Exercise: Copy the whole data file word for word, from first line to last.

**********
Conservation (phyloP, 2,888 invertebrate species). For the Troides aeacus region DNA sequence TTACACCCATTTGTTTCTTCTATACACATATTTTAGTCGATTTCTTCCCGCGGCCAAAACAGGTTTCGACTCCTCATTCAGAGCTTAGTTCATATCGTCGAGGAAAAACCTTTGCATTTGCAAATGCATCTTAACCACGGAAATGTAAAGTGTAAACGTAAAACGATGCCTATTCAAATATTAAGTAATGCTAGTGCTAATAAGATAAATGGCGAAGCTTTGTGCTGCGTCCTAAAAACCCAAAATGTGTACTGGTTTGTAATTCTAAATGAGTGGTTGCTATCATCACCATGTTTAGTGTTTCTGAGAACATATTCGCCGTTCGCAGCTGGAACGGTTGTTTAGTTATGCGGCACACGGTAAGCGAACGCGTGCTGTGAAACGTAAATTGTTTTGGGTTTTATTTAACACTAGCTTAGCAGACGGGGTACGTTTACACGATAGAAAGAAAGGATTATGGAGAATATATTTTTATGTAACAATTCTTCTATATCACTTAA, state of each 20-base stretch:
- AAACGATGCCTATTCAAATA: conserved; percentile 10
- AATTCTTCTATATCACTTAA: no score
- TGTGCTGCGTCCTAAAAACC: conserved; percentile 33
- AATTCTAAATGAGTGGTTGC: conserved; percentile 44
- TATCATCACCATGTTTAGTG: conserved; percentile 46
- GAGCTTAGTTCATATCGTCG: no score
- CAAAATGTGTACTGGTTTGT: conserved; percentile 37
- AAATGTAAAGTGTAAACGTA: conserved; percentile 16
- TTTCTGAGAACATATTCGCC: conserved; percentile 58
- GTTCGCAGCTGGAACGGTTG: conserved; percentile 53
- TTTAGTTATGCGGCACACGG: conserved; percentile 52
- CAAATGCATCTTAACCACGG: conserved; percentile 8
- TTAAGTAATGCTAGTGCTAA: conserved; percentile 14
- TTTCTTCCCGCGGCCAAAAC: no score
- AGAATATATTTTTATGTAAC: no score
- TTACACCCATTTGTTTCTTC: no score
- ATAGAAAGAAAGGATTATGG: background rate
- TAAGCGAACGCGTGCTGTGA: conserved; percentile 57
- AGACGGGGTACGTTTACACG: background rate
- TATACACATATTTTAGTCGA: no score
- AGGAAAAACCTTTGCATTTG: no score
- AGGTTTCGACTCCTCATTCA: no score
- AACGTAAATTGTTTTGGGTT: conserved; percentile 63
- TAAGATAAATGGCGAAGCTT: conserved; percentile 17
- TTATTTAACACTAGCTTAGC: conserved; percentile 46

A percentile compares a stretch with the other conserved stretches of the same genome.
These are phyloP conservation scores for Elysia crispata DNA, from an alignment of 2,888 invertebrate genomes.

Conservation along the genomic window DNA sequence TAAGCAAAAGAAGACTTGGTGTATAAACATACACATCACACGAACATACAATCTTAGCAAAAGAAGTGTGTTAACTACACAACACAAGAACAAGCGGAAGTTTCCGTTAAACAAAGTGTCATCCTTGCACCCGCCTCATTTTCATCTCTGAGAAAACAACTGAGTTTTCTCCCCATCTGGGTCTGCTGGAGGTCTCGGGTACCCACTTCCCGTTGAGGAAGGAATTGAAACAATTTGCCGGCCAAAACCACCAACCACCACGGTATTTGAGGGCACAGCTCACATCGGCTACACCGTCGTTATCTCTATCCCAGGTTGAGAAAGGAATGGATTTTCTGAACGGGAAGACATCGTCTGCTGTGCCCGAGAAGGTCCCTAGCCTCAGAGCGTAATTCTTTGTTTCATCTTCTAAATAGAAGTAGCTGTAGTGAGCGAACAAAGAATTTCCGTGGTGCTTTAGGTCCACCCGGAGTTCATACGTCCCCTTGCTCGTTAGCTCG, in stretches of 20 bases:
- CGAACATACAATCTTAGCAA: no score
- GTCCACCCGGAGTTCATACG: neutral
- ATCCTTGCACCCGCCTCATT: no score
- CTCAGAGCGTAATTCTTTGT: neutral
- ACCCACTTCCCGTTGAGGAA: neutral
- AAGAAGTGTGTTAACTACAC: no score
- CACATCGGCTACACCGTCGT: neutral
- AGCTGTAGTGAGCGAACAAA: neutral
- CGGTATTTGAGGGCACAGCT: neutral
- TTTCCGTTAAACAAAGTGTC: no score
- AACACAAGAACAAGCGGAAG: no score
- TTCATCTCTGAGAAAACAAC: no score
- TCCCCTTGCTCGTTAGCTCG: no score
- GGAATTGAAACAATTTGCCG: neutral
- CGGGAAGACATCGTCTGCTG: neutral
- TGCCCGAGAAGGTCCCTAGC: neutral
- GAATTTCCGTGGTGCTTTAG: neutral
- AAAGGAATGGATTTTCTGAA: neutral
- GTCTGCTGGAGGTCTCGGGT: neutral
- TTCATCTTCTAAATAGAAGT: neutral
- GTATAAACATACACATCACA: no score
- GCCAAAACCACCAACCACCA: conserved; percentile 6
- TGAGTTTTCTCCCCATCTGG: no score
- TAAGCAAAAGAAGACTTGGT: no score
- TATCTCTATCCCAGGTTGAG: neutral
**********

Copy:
Conservation (phyloP, 2,888 invertebrate species). For the Troides aeacus region DNA sequence TTACACCCATTTGTTTCTTCTATACACATATTTTAGTCGATTTCTTCCCGCGGCCAAAACAGGTTTCGACTCCTCATTCAGAGCTTAGTTCATATCGTCGAGGAAAAACCTTTGCATTTGCAAATGCATCTTAACCACGGAAATGTAAAGTGTAAACGTAAAACGATGCCTATTCAAATATTAAGTAATGCTAGTGCTAATAAGATAAATGGCGAAGCTTTGTGCTGCGTCCTAAAAACCCAAAATGTGTACTGGTTTGTAATTCTAAATGAGTGGTTGCTATCATCACCATGTTTAGTGTTTCTGAGAACATATTCGCCGTTCGCAGCTGGAACGGTTGTTTAGTTATGCGGCACACGGTAAGCGAACGCGTGCTGTGAAACGTAAATTGTTTTGGGTTTTATTTAACACTAGCTTAGCAGACGGGGTACGTTTACACGATAGAAAGAAAGGATTATGGAGAATATATTTTTATGTAACAATTCTTCTATATCACTTAA, state of each 20-base stretch:
- AAACGATGCCTATTCAAATA: conserved; percentile 10
- AATTCTTCTATATCACTTAA: no score
- TGTGCTGCGTCCTAAAAACC: conserved; percentile 33
- AATTCTAAATGAGTGGTTGC: conserved; percentile 44
- TATCATCACCATGTTTAGTG: conserved; percentile 46
- GAGCTTAGTTCATATCGTCG: no score
- CAAAATGTGTACTGGTTTGT: conserved; percentile 37
- AAATGTAAAGTGTAAACGTA: conserved; percentile 16
- TTTCTGAGAACATATTCGCC: conserved; percentile 58
- GTTCGCAGCTGGAACGGTTG: conserved; percentile 53
- TTTAGTTATGCGGCACACGG: conserved; percentile 52
- CAAATGCATCTTAACCACGG: conserved; percentile 8
- TTAAGTAATGCTAGTGCTAA: conserved; percentile 14
- TTTCTTCCCGCGGCCAAAAC: no score
- AGAATATATTTTTATGTAAC: no score
- TTACACCCATTTGTTTCTTC: no score
- ATAGAAAGAAAGGATTATGG: background rate
- TAAGCGAACGCGTGCTGTGA: conserved; percentile 57
- AGACGGGGTACGTTTACACG: background rate
- TATACACATATTTTAGTCGA: no score
- AGGAAAAACCTTTGCATTTG: no score
- AGGTTTCGACTCCTCATTCA: no score
- AACGTAAATTGTTTTGGGTT: conserved; percentile 63
- TAAGATAAATGGCGAAGCTT: conserved; percentile 17
- TTATTTAACACTAGCTTAGC: conserved; percentile 46

A percentile compares a stretch with the other conserved stretches of the same genome.
These are phyloP conservation scores for Elysia crispata DNA, from an alignment of 2,888 invertebrate genomes.

Conservation along the genomic window DNA sequence TAAGCAAAAGAAGACTTGGTGTATAAACATACACATCACACGAACATACAATCTTAGCAAAAGAAGTGTGTTAACTACACAACACAAGAACAAGCGGAAGTTTCCGTTAAACAAAGTGTCATCCTTGCACCCGCCTCATTTTCATCTCTGAGAAAACAACTGAGTTTTCTCCCCATCTGGGTCTGCTGGAGGTCTCGGGTACCCACTTCCCGTTGAGGAAGGAATTGAAACAATTTGCCGGCCAAAACCACCAACCACCACGGTATTTGAGGGCACAGCTCACATCGGCTACACCGTCGTTATCTCTATCCCAGGTTGAGAAAGGAATGGATTTTCTGAACGGGAAGACATCGTCTGCTGTGCCCGAGAAGGTCCCTAGCCTCAGAGCGTAATTCTTTGTTTCATCTTCTAAATAGAAGTAGCTGTAGTGAGCGAACAAAGAATTTCCGTGGTGCTTTAGGTCCACCCGGAGTTCATACGTCCCCTTGCTCGTTAGCTCG, in stretches of 20 bases:
- CGAACATACAATCTTAGCAA: no score
- GTCCACCCGGAGTTCATACG: neutral
- ATCCTTGCACCCGCCTCATT: no score
- CTCAGAGCGTAATTCTTTGT: neutral
- ACCCACTTCCCGTTGAGGAA: neutral
- AAGAAGTGTGTTAACTACAC: no score
- CACATCGGCTACACCGTCGT: neutral
- AGCTGTAGTGAGCGAACAAA: neutral
- CGGTATTTGAGGGCACAGCT: neutral
- TTTCCGTTAAACAAAGTGTC: no score
- AACACAAGAACAAGCGGAAG: no score
- TTCATCTCTGAGAAAACAAC: no score
- TCCCCTTGCTCGTTAGCTCG: no score
- GGAATTGAAACAATTTGCCG: neutral
- CGGGAAGACATCGTCTGCTG: neutral
- TGCCCGAGAAGGTCCCTAGC: neutral
- GAATTTCCGTGGTGCTTTAG: neutral
- AAAGGAATGGATTTTCTGAA: neutral
- GTCTGCTGGAGGTCTCGGGT: neutral
- TTCATCTTCTAAATAGAAGT: neutral
- GTATAAACATACACATCACA: no score
- GCCAAAACCACCAACCACCA: conserved; percentile 6
- TGAGTTTTCTCCCCATCTGG: no score
- TAAGCAAAAGAAGACTTGGT: no score
- TATCTCTATCCCAGGTTGAG: neutral